While the image is language agnostic, the search terms are language-specific. The task of designing a multilingual system boils down to building language models across a wide array of languages.

Multilingual search

One key limitation of current search systems is that they retrieve documents written, or annotated, in the language the user wrote the search query in. In general, these engines are English-only. Such monolingual search engines limit the usefulness of these systems in finding helpful information written in a different language.

On the other hand, multilingual systems accept a query in one language and retrieve documents that are indexed in other languages. In reality, a search system is multilingual if it is able to retrieve relevant documents from the database by matching the document’s content, or captions, written in one language with the text query in another language. Matching techniques range from syntaxical mechanisms to semantic search approaches.

Pairing sentences in different languages with visual concepts is a first step to promote the use of cross-lingual vision-language models. The good news is that visual concepts are interpreted almost in the same way by all humans. These systems, capable of incorporating information from more than one source and across more than one language, are called multimodal multilingual systems. However, pairing image-text isn’t always feasible for all languages at a large scale as discussed in the following section.

[Case Study] Driving growth in new markets with on-page SEO

When Springly began looking at expanding to the North American market, on-page SEO has been identified as one of the keys to a successful start in a new market. Find out how to go from 0 to success with technical SEO for your content strategy.


There are growing efforts towards applying advanced deep learning and natural language processing techniques to search engines. Google presented a new research work that allows users to express words using images. For example, the word “valiha” refers to an instrument made of tube zither and is played by the Malagasy people. This word lacks a direct translation into most languages, but could be easily described using images.

The new system, called MURA, stands for Multimodal, Multi-task Retrieval Across Languages. It allows addressing the problem of words in one language that may not have a direct translation into a target language. With such issues many pre-trained multilingual models would fail to find semantically related words or to accurately translate words to or from an under-resourced language. In fact, MURAL can tackle many real-world issues:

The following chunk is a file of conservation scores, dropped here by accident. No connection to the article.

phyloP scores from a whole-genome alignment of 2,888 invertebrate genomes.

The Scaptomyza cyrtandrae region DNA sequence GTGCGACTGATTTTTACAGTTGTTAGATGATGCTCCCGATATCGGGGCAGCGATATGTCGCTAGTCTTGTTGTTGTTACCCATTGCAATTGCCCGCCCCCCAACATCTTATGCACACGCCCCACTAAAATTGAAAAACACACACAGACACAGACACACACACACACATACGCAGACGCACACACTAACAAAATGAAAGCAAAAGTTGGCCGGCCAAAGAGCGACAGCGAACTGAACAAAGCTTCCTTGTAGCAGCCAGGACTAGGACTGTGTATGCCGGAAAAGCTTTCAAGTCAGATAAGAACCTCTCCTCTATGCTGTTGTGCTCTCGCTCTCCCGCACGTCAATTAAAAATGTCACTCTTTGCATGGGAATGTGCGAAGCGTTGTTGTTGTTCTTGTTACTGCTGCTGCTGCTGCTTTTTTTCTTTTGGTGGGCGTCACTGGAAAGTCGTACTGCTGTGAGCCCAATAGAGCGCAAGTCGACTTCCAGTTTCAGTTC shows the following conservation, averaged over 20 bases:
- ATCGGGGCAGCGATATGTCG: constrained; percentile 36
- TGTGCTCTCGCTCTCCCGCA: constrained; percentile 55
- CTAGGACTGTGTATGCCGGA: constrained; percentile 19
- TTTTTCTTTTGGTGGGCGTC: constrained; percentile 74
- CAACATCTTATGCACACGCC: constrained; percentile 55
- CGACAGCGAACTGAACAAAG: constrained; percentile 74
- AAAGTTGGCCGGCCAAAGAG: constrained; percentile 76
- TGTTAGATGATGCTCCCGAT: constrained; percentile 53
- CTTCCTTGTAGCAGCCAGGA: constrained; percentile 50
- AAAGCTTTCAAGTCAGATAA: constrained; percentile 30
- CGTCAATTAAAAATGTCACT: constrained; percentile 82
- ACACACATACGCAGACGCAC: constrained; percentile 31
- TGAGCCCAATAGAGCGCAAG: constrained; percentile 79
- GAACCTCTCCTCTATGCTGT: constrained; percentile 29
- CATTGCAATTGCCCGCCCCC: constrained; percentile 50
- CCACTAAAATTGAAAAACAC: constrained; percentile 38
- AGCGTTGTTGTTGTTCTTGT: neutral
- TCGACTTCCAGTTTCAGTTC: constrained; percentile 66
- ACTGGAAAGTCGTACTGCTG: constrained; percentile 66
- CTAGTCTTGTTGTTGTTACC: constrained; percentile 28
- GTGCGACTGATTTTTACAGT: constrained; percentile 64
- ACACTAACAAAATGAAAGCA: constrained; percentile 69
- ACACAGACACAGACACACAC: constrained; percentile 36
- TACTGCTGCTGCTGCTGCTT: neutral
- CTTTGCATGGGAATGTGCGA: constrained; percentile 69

• Words that convey different mental meanings in different languages: One example is the word “wedding” in English and Hindi that conveys different mental images as shown in the following image from Google blog.
  • Scarcity of data for under-resourced languages on the web: 90% of the text-image pairs on the web belong to the top-10 highly-resourced languages.

Images are taken from wikipedia, credited to Psoni2402 (left) and David McCandless (right) with CC BY-SA 4.0 license.

Reducing queries’ ambiguity and providing a solution to the scarcity issue of image-text pairs for under-resourced languages is another improvement towards the next generation of search engines powered by AI.

Multilingual and multimodal search in action

In this work, we use existing tools and available language and vision models to design a multimodal multilingual system that goes beyond a single language and can handle more than one modality at a time.

First of all, to design a multilingual system it’s important to semantically connect words that come from different languages. Second, to make the system multimodal, it’s necessary to relate the representation of languages to images. As a result, this is a big step towards the longstanding objective of a multimodal search multilingual.

The context